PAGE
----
Regeneron Pharmaceuticals Inc (NASDAQ: REGN)

Casirivimab and imdeviman:

Casirivimab and imdeviman are investigational therapies that are not approved by FDA for any use. However, they have been authorized for emergency use in treating mild to moderate cases of the coronavirus outbreak. The two antibodies work synergically and therefore must be administered together.

Regeneron was granted the emergency authorization after positive results (a randomized, double-blind, placebo-controlled clinical trial in 799 non-hospitalized adults with mild to moderate COVID-19 symptoms.Of these participants, 266 received a single intravenous infusion of 2,400 milligrams casirivimab and imdevimab (1,200 mg of each), 267 received 8,000 mg casirivimab and imdevimab (4,000 mg of each), and 266 received a placebo, within three days of obtaining a positive SARS-CoV-2 viral test, reduced viral loads. For participants at high risk for disease progression, hospitalizations and emergency room visits occurred in 3% of casirivimab and imdevimab-treated participants on average compared to 9% in placebo-treated participants.) achieved in a trial as well as a massive endorsement by the President of The United States after he was treated with the drug.

In July 2020, under Operation Warp Speed (this is legitimately the name – I’m not joking), Regeneron was awarded a $450 million government contract to manufacture and supply its experimental treatment REGN-COV2 – an artificial “antibody cocktail” which was then undergoing clinical trials for its potential both to treat people with COVID-19 and to prevent SARS-CoV-2 coronavirus infection.

Eli Lilly And Co (NYSE: LLY)

Bamlanivimab:

Bamlanivimab (LY-CoV555) is a neutralizing IgG1 monoclonal antibody manufactured by Eli Lilly that works against the SARS-CoV-2 spike protein to reduce viral replication. An FDA Emergency Use Authorization (EUA) for bamlanivimab was released on 9 November 2020. Bamlanivimab is not currently FDA-approved for any indication.

The BLAZE-1 trial investigated 3 different doses of bamlanivimab versus placebo in outpatients with recently diagnosed mild or moderate COVID-19.The Fact Sheet For Healthcare Providers reports that in the intervention group 2% (5 of 309) progressed to COVID-19-related hospitalization or emergency room visits compared to 6% (9 of 156) in the placebo group. Drilling down within the same endpoint to subjects at higher risk for hospitalization, the intervention group had only 3% (4 of 136) of cases progress to COVID-19-related hospitalization or emergency room visits compared to the 10% (7 of 69) in the placebo-treated subjects.

On October 8th, Eli Lilly announced that it has an initial agreement with the U.S. government to supply 300,000 vials of bamlanivimab (LY-CoV555) 700 mg, an investigational neutralizing antibody, for $375 million USD.

Efficacy with the mutated virus:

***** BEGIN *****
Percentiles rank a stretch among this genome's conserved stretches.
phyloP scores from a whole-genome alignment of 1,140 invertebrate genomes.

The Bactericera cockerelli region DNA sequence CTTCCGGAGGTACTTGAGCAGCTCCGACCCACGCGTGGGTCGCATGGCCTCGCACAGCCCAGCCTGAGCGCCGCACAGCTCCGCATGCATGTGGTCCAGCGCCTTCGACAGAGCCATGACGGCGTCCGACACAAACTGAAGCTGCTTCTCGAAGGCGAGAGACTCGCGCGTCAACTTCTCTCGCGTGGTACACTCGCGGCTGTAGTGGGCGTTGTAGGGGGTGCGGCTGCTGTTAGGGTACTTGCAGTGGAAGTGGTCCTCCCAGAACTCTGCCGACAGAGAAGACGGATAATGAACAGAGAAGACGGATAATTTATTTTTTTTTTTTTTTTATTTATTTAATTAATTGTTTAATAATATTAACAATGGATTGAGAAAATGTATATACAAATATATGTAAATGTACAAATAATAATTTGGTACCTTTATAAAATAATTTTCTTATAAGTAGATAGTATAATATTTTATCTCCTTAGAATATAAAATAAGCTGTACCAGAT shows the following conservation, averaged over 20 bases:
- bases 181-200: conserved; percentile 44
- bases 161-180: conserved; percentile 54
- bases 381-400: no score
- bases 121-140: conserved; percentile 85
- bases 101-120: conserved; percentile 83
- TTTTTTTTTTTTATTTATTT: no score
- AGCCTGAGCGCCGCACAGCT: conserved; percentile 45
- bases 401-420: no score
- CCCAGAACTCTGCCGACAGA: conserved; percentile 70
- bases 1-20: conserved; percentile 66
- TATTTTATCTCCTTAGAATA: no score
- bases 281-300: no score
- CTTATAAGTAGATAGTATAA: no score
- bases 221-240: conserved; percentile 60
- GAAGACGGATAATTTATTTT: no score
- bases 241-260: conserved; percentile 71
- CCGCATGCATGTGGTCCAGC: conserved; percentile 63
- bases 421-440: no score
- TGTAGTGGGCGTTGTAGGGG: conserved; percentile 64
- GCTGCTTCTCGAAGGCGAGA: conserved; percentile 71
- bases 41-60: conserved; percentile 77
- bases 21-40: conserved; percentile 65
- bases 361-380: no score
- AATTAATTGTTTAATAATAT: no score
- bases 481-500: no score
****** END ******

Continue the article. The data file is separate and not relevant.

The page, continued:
More data is needed to determine whether the two current antibody treatments will be effective in combating the new strains of Coronavirus. However, there are studies that map how mutations to SARS-CoV-2’s receptor-binding domain affect the attachment capabilities of the antibodies in Regeneron’s REGN-COV2 cocktail and Eli Lilly’s LY-CoV016.

Immunoprecise was never planning to be first to the market. Instead, they are taking all the necessary steps to ensure that once they get there, their therapy will be able to handle most mutations that occur within the virus.

Part 2 of this series will be released tomorrow, featuring potential antiviral and antiparasitic treatments for COVID-19 which will feature Appili Therapeutics as well as Mountain Valley MD.

Meanwhile to showcase what lies ahead for Immunoprecise in the Nasdaq, here is an excerpt from Paul Andreola’s Small Cap discoveries that went out a few weeks ago:

 

Here are some examples to showcase the difference between Canadian-listed life science companies and the ones listed in the US.

Example 1: Trillium therapeutics (TRIL.S)

Biologics are products with ‘biological’ origin. These include monoclonal antibodies, therapeutic proteins and peptides, and etc… (Biological products with medical applications for you, the consumer!!) “Biologics” is a buzzword you hear often when it comes to the future of therapeutics.

According to research released in February of 2020, “therapeutic antibodies have become the predominant class of new drugs developed in recent years. Over the past five years, antibodies have become the best-selling drugs in the pharmaceutical market, and in 2018, eight of the top ten best selling drugs worldwide were biologics”.

The global therapeutic monoclonal antibody market was valued at approximately US$115.2 billion in 2018, and is expected to generate revenue of $150 billion by the end of 2019 and $300 billion by 2025.

Now about Trillium.